I start by reading my draft on my Kindle and taking notes as I go. At this point, I’m not looking for little errors so much as big structural stuff. I make a list of all the problems and give them a number.
        1- big structural changes
        2- major rewrites and added scenes
        3- smaller problems, continuity issues, confusing dialogue and battles (these are the things I’m most likely to make confusing-it might be different for you) This is also where I note any additional research I have to do.
        4- grammar, spelling, typos

        I start by fixing all of the 1’s first. Since I use Scrivener it’s easy to move scenes around and delete stuff without losing it forever.

        Phase 2 is the most fun, I think. I write in multiple pov’s and rewriting scenes from different pov’s was unexpectedly delightful. I had to resist the urge to rewrite the entire book that way, just for fun.

        Phase 3 is a bit more tedious, but still okay. I still do a fair amount of rewriting and adding transitions and stuff like that. In my first draft I have a tendency to start and end scenes very abruptly. I also add in research info and fix names.

        Phase 4 is mind-numbingly tedious. I used to use a massive checklist looking for adverbs, dialogue tags, evil words like “just” and “finally.” I recently started using software (ProWritingAid) and it’s a huge help. It finds all of that stuff in your text and then you can decide what to do with it. I need to find out if they have an affiliate program because I’m gonna pimp them all over the internet.

        Right now, I’m doing phases three and four at the same time because my brain can’t handle too much of either one at once. I’m about ten chapters ahead on 3, because it’s so much faster. Once 4 is done, it goes in the beta folder and that’s it.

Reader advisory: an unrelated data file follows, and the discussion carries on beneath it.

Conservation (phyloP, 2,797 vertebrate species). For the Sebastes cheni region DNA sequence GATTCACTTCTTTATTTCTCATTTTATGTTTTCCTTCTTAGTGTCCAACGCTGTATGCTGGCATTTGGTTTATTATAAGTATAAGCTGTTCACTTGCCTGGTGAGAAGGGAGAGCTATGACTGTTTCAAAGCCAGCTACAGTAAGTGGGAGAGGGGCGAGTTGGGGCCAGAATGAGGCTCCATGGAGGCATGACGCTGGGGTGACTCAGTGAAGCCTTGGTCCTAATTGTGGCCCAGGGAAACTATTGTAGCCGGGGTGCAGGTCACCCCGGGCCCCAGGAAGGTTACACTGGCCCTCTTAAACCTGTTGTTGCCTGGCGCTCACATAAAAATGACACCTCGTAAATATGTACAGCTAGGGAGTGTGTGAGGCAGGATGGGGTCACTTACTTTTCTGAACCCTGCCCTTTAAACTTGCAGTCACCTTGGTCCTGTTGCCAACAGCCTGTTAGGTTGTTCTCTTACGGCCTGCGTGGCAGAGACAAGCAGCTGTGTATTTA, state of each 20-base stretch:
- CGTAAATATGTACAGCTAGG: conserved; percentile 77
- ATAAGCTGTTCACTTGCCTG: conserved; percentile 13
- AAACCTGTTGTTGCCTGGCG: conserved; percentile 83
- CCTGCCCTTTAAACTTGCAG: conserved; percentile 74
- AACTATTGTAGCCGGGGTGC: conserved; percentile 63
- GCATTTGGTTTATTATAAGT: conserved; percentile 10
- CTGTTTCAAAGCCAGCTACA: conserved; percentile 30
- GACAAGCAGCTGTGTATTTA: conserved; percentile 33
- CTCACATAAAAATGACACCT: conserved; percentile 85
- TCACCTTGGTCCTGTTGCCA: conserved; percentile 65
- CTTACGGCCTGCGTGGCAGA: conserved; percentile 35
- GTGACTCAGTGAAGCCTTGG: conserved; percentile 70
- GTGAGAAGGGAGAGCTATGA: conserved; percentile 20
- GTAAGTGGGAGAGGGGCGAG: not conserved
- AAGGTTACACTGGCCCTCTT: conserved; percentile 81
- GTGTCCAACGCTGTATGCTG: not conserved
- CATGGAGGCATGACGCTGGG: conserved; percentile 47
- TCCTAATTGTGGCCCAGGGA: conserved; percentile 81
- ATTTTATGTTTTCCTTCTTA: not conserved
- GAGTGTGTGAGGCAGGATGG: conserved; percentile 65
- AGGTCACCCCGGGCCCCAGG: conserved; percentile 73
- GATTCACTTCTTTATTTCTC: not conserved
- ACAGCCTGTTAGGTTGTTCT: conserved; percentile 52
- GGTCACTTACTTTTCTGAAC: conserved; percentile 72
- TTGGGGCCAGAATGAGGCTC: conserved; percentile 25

The whole process is hugely time-consuming, but I think I’m getting a pretty clean manuscript at the end of it. A few of my beta readers are reading a few chapters at a time so I’m getting feedback already and so far there don’t seem to be any major problems.

        I got the idea for listing the problems and starting with the big ones from this blog post: http://thisblogisaploy.blogspot.com/2012/02/editing-for-people-who-hate-editing.html
        Lots of good stuff in there.

        Good luck!

      • Ahh, now that’s probably where I’ve fallen down: – I’ve been doing loads and loads of #3 & #4 lately, but I’m getting this feeling that I need to be doing something more like 2 & 3…

        Thanks for this, it’s definitely good to get more ideas about this stuff. Oh, and I’m bookmarking that link. It’s very good.

  4. Millie Ho says:

    I edit best on a chapter-by-chapter basis. I can’t imagine not editing a chapter at a time. Did you re-read the previous day’s work to remember your place in the story? I wonder if committing to a bigger goal helps in the long-term since you see the forest of the narrative as opposed to the trees. Being too detail-orientated kills writing motivation, in my experience.

    Thanks for the image of the devil’s needle.

    • “Being too detail-orientated kills writing motivation…” EXACTLY. I am stuffed when I start editing line by line, because I can waste an hour tidying up a few paragraphs, only to realise the following week that they all need to go. Chapter-by-chapter is the direction I’m taking, but I’ve pulled back the scope again (I’m no longer in the clouds, but somewhere near the rooftops. The streets are too dangerous just yet. Plot bunnies with glowing red eyes down there…)

      At the moment I think I might have finally found an approach to second-round editing that works for me – it involves an excel spreadsheet. I’ll write a post about it. SHIZ GONNA BE RIVETING, YO. Because everyone loves an excel spreadsheet

Leave a Reply

Fill in your details below or click an icon to log in:

WordPress.com Logo

You are commenting using your WordPress.com account. Log Out / Change )

Twitter picture

You are commenting using your Twitter account. Log Out / Change )

Facebook photo

You are commenting using your Facebook account. Log Out / Change )

Google+ photo

You are commenting using your Google+ account. Log Out / Change )

Connecting to %s